Can you imagine what it’s like to hear 1,865 people applauding in this theatre?
This melancholically humanist music drama plays the strings of sacrifices, regrets, memories, commitments, loyalties. Sound is enormously important in every scene of this humbly atmospheric tender film. Even the almost invisible bells of Bratislava and Vienna are conducted as significant authentic characters in this philosophical cinematic symphony by trained documentarist Juraj Lehotsky (prized in Directors’ Fortnight of Cannes for “Blind Loves” and at Karlovy Vary for “Miracle”), for which the “Corpus Christi” superstar, Bartosz Belenia, learned to play the cello from scratch in his first mesmerising international performance.
Gifted musician Matúš Vrba auditions for the first cello in the Slovak Chamber Orchestra. No one has heard of him in Bratislava for the past five years. He left the prestigious course of the Berlin Philharmonic to spend the final days of his dying mother with her. A professional cellist of extraordinary talent would be able to arrange catchy compositions and achieve great acclaim, but grief made him to abandon his career for the responsibility to look after his stepbrother Dávid. Downgraded to invisible performances, Matúš plays Beethoven for tourists as a symphony under a plastic cover on the streets of Vienna where nobody recognises him.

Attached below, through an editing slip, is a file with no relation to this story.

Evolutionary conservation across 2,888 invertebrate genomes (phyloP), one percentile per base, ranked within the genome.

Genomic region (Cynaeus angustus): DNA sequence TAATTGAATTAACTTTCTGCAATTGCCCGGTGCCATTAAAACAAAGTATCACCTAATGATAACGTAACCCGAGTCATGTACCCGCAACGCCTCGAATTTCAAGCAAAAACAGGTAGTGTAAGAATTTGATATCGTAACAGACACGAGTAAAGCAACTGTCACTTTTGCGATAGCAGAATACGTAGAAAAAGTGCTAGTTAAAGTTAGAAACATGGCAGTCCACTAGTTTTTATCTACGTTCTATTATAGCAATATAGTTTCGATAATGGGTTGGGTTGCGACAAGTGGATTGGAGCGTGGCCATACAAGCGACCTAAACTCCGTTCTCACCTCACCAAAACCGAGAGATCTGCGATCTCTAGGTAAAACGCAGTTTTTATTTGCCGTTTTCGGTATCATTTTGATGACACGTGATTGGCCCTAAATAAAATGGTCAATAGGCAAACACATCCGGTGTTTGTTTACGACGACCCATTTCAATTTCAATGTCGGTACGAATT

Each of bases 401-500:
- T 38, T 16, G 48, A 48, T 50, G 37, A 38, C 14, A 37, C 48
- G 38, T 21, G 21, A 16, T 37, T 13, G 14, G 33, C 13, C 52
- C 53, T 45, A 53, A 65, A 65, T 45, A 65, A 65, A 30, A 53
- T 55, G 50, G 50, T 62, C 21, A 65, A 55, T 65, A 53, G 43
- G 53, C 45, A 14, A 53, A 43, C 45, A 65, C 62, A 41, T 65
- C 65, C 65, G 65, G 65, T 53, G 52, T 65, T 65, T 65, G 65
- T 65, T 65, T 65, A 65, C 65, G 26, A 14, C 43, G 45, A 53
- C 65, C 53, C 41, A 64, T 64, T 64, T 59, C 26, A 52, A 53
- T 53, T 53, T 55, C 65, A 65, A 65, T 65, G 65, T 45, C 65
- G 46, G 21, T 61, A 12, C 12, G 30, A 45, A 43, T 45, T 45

Accidentally, selfish violinist schoolmate Albert reappears in Matúš’ low unhappy life after eight years, with a tempting proposal to play concerts for high society and other lucrative cynical gigs. The rapidly growing fame unlocks more doors to opportunities, but demands harder choices and painful sacrifices.
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Filmograafia Slepe lasky (Armastus on pime, PÖFF 2008, doc), Zázrak (Ime, PÖFF 2013), Nina (PÖFF 2017), Drakula na kol'ajniciach (2019, doc), Plastic Symphony (2022)
Grand Prix for The Best Film, grant of 20 000 euros from the city of Tallinn